We are very fortunate at Rockley that all our grazing is the latter, and so most horses can go out here at night even at this time of year.

Myth 3: Barefoot horses have more problems with grass than shod horses

Not true. When you see a shod hoof with ripples, flare or a stretched white line (which is very many shod hooves) then you are seeing a horse with dietary problems, more often than not. The problem with shoeing is that it makes it much more difficult to spot slight deteriorations in performance - like a previously rock-crunching horse becoming footy. In a shod horse, its much easier for footiness to develop into full-blown laminitis simply because the warning signs are not as easy to read.

Monday 17 May 2010

Still going strong...

Sam and I had agreed we would pop a few of our little XC jumps this weekend - she took Felix and I thought I might go on Ghost - who is on tremendous form but who hasn't been jumping for 2 or 3 years... I wondered if he might be a bit reluctant, but he was towing me in :-)

Not bad for a 25 yr old veteran, particularly since he was diagnosed with navicular at 17 or 18...!

Saturday 15 May 2010

Play it again Sam...

Sam, jumping this weekend for the first time in xxxxxx years :-) We are thinking of forming a Rockley branch of the pony club... ;-)

Friday 14 May 2010

More on thoroughbred hooves...

I was going through some of the paperwork on Project Dexter yesterday and came across Dexter's veterinary report from Liphook Equine Hospital, following radiographs and an MRI scan, from a couple of years ago.

The report was done following his rehab and indicated a good healing progress, but unfortunately we don't have an initial MRI to compare against. What's fascinating though is that the vet writing the report opines:

"The horse has a long toe, thin sole conformation in both fore feet...Physical and radiographic examination indicate that this horse has poor foot conformation which is probably, in part, contributing to his ongoing lameness".

I know that a lot of people are convinced that thoroughbreds have genetically bad feet - maybe they do. A lot of people are also convinced that feet can't change - or at least not much.

Here's the thing, though - given that Dexter has been sound for the last 2 years - competing, jumping and winning - then either his foot conformation has changed, or it wasn't his conformation that was causing the problem at all...

Thursday 13 May 2010

It's not warm, but it is Spring...

...and about time too! Lexus and Lady were out this morning and both really enjoying a chance to stretch their legs with a canter up the fields. It's an almost perfect day for exercising horses - sunny but not hot, dry but with good ground, no flies, not too windy, leaves out on the trees, flowers in the hedgerows...I don't think it would be exaggerating to call it idyllic at Rockley today... :-)

Wednesday 12 May 2010

Loading - how shoes affect even good hooves

These photos are interesting because they show Lady - a rehab horse who arrived with some of the nicest hooves I've seen on a lame horse(!)...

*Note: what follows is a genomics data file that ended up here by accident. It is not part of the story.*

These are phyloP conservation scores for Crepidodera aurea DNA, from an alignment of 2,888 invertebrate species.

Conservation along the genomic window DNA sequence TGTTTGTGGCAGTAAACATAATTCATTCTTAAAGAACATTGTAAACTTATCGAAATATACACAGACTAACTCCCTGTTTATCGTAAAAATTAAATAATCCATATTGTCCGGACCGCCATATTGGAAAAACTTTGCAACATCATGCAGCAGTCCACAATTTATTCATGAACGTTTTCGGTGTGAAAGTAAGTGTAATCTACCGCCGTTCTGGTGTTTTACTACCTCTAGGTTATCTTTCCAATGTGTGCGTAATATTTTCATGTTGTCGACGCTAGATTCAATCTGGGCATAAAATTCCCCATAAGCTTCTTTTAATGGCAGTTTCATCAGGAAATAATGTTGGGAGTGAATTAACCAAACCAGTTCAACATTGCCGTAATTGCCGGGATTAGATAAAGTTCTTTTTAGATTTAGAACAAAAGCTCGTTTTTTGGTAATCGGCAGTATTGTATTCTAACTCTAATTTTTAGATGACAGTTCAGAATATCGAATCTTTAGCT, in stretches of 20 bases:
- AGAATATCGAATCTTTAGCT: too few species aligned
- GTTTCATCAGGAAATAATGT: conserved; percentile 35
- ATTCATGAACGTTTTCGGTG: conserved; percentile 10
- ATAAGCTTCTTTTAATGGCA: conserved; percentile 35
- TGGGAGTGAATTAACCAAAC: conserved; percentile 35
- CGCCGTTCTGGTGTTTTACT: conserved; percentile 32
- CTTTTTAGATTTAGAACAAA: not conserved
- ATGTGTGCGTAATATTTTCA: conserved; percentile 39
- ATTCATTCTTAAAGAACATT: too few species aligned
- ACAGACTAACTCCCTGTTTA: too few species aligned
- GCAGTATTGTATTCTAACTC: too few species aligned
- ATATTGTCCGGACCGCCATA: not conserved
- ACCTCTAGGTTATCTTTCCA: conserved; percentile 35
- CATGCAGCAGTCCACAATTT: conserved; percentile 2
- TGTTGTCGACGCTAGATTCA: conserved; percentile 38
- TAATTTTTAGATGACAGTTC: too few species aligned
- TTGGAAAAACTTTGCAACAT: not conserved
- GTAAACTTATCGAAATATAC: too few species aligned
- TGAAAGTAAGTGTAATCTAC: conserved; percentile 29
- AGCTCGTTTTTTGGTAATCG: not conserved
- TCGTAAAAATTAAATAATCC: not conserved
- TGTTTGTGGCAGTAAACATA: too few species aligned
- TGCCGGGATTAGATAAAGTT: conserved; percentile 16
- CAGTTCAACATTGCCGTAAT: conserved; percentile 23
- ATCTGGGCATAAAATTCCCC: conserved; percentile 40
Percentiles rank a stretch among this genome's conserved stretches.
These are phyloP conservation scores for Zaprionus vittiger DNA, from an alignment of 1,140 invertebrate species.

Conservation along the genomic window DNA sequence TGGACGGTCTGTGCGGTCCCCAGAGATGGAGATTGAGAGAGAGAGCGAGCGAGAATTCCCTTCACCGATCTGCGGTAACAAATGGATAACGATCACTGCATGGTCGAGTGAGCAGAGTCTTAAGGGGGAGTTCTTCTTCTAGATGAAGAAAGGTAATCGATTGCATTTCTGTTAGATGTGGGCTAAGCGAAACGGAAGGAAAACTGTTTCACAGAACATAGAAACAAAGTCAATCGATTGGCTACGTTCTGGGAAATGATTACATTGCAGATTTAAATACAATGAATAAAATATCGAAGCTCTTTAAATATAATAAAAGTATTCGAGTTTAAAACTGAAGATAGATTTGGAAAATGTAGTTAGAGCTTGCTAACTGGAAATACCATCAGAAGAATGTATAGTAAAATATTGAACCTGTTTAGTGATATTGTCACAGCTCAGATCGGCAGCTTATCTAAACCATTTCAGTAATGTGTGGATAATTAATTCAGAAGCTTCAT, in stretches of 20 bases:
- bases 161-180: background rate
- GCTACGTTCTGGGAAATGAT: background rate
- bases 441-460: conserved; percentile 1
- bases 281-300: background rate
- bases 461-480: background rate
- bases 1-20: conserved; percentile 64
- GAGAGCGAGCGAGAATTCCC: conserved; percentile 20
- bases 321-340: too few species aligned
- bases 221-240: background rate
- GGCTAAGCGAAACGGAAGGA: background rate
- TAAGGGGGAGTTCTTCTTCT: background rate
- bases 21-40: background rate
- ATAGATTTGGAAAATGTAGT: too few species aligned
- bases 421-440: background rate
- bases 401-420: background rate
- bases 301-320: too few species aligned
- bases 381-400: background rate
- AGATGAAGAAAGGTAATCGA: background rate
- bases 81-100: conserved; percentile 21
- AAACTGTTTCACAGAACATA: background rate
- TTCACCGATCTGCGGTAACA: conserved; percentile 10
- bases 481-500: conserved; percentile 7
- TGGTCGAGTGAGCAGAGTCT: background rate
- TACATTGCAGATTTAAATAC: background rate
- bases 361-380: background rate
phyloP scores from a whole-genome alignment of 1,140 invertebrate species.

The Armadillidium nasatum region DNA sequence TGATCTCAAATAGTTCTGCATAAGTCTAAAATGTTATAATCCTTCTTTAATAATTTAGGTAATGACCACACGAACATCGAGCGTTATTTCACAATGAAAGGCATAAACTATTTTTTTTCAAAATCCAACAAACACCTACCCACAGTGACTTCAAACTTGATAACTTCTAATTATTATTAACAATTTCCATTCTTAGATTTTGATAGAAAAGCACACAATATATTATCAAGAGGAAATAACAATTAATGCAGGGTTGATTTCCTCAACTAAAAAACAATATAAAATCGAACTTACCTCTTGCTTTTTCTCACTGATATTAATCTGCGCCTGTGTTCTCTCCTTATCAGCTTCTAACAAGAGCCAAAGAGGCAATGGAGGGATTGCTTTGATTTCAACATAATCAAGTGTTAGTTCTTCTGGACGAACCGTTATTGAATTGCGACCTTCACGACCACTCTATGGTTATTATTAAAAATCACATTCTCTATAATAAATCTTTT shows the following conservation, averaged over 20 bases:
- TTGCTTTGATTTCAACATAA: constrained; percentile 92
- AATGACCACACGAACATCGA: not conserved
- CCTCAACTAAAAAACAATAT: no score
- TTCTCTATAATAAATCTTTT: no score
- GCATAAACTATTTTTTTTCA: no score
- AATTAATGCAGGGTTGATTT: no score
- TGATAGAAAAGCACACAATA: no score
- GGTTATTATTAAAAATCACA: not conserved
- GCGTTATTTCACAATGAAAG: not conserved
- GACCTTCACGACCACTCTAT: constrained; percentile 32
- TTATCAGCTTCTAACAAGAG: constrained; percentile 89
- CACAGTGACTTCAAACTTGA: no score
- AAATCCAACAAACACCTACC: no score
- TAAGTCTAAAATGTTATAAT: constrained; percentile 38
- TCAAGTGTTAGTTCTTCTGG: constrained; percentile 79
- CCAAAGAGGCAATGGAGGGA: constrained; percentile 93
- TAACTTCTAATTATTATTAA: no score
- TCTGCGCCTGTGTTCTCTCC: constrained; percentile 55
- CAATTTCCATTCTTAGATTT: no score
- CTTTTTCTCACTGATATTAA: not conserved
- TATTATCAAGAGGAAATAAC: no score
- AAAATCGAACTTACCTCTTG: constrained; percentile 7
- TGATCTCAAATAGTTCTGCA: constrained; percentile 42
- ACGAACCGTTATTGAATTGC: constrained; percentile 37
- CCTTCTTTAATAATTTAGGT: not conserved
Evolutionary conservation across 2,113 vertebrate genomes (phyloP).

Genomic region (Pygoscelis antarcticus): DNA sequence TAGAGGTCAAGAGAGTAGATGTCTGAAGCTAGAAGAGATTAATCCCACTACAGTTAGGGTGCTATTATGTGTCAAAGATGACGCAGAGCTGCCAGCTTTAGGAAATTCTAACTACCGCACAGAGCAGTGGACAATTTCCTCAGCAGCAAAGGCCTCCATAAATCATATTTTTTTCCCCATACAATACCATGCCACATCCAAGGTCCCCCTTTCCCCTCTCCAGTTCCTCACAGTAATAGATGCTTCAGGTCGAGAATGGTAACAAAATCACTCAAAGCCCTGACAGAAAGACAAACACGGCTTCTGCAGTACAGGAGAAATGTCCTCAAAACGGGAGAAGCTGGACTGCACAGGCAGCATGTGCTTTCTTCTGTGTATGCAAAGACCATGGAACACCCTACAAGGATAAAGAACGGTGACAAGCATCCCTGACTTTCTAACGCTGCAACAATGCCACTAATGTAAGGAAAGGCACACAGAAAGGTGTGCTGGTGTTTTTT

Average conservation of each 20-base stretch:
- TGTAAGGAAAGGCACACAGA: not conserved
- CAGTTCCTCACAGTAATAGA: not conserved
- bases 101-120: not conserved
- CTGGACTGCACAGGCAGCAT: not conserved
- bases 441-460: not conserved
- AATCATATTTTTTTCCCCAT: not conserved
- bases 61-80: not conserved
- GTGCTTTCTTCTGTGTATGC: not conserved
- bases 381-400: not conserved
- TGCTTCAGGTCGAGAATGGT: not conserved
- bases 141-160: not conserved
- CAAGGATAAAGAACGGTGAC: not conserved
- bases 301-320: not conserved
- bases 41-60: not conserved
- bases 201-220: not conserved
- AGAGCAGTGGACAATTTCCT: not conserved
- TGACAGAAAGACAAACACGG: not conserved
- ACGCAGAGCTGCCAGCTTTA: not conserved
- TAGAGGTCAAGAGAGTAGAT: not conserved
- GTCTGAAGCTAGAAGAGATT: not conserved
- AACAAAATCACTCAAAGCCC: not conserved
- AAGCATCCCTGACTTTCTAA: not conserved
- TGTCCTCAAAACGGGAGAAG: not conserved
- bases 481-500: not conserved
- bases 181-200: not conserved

Unlike many of the horses who come here, she had healthy frogs and a good digital cushion but despite this, she came with persistent lameness which on MRI was isolated to damage to the deep digital flexor tendon. Her right front was the worse foot, which is unusual, but following nerve-blocks it became apparent that the problem was in fact bilateral.

She has only been here a short time, but the photos are intriguing because they give a clue to why shoes may have been exacerbating, not solving, her problems.

Of course, its hard to take photos which are exactly comparable, and these aren't, but even so the shod foot is longer, and loading further forward, than the same hoof without a shoe.

Tuesday 11 May 2010

Dexter - barefoot gives you wings(!)

I had a lovely text from Kelly, Dexter's owner, at the weekend. Dexter is a lovely chestnut TB, who together with Kelly and his vet, Jeremy Hyde, was the inspiration for Project Dexter, our current research into navicular syndrome.

"Just had the most amazing ride round Winkleigh [a local BE XC course] on Dexter. He has never felt so good! Massive improvements even from last year and he took every jump in his stride and even jumped a really high part of a log when I was going to guide him to the easier side! He was unbelievable!"

Its huge credit to Kelly that, when so many people are struggling with problems due to the late Spring and very rich grass, she has kept Dexter on top form. It does get easier with time and experience, but its still no mean achievement!

Only problem is, Felix and I have agreed to do a pairs class with Kelly and Dex at our hunter trial in June - will we be able to keep up?!?!

Monday 10 May 2010

Old(er) horse, new tricks

Left front 19th March
Left front 21st April
Left front 7th May
Right front 19th March

Right front 21st April
Right front 7th May
Lexus' right front in heartbar shoes, showing the damage to the frog
A much healthier frog - the same foot 6 weeks later

I posted updated footage of Lexus, and how he had improved his landing, here: and it was clear then that he was already beginning to land heel first.